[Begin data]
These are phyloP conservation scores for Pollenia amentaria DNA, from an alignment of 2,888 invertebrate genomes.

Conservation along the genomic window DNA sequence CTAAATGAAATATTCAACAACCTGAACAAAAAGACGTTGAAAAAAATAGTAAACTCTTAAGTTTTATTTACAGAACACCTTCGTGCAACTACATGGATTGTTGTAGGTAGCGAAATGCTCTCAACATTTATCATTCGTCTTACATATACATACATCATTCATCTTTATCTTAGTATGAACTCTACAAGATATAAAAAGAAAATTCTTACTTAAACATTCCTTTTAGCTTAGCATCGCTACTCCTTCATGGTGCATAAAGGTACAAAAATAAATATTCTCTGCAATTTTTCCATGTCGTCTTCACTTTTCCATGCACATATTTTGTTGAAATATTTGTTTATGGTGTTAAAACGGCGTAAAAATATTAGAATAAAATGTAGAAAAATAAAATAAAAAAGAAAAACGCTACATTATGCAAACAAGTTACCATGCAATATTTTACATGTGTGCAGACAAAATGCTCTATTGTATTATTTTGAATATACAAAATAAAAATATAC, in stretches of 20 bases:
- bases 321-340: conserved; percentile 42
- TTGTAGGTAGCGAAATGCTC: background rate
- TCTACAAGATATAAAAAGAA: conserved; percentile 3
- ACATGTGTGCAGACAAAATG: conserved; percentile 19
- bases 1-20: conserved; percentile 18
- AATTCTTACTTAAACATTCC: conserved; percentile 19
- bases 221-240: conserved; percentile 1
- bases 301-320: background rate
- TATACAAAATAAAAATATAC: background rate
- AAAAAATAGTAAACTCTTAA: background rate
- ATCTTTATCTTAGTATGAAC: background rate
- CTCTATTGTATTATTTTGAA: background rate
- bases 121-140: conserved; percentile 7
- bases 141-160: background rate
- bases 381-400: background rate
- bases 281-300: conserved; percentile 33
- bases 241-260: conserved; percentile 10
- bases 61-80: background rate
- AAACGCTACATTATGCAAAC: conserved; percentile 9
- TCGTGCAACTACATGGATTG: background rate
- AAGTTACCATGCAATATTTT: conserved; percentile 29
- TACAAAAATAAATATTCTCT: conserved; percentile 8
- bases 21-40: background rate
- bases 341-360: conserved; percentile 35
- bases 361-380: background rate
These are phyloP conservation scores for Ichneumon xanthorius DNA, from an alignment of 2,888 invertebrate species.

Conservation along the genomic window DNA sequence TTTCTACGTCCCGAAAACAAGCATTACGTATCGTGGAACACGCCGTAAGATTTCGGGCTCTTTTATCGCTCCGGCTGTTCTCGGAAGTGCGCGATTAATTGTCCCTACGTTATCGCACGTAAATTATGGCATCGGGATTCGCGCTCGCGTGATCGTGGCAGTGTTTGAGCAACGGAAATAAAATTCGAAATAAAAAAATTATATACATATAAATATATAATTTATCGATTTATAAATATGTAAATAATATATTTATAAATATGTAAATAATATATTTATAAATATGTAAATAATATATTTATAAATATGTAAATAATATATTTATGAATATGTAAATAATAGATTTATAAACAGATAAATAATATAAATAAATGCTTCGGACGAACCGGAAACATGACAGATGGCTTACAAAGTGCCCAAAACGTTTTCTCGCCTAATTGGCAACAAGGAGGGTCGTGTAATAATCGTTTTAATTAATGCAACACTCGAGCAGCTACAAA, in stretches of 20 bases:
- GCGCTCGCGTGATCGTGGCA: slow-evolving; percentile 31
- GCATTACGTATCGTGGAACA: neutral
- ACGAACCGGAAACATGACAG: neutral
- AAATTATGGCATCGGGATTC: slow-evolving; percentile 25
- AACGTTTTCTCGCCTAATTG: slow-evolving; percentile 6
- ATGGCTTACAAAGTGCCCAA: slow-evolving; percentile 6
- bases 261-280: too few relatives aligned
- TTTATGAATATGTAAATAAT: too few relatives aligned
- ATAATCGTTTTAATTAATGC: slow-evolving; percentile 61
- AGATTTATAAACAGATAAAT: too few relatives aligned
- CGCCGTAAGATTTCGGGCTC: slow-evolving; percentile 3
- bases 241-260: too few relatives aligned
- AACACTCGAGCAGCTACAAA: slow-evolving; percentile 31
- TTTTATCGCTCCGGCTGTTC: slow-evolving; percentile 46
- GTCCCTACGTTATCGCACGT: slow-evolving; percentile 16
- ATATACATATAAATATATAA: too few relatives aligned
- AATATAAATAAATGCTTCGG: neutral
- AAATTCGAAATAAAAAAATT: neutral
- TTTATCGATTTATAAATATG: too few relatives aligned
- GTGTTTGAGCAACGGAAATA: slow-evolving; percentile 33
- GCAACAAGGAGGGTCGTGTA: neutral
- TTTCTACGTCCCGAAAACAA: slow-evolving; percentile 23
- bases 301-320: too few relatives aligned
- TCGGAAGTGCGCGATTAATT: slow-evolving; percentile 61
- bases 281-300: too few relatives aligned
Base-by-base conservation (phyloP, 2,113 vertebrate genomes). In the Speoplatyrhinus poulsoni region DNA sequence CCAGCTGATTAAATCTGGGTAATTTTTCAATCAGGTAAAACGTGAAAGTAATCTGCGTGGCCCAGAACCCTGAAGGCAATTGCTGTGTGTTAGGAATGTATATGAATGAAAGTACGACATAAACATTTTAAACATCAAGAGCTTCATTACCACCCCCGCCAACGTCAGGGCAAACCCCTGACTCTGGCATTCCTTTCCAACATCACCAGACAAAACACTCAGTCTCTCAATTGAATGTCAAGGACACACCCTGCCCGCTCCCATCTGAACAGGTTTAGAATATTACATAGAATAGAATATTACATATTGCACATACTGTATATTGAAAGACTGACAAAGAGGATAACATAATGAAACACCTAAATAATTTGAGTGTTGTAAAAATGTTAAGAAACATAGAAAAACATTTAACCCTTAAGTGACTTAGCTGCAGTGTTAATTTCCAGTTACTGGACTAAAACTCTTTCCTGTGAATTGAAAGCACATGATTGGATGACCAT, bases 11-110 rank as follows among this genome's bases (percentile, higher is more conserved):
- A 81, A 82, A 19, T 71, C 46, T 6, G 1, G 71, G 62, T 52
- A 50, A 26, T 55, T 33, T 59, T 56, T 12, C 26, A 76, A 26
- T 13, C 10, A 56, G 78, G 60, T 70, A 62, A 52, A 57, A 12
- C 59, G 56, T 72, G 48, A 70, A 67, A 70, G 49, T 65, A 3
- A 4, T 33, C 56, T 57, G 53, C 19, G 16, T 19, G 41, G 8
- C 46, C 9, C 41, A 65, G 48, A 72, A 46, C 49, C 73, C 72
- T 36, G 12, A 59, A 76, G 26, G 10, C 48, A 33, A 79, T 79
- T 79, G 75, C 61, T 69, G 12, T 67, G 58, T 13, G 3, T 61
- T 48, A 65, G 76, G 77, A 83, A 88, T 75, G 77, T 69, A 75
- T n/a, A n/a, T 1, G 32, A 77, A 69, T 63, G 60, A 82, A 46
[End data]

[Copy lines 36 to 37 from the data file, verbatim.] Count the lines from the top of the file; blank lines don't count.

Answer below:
- bases 261-280: too few relatives aligned
- TTTATGAATATGTAAATAAT: too few relatives aligned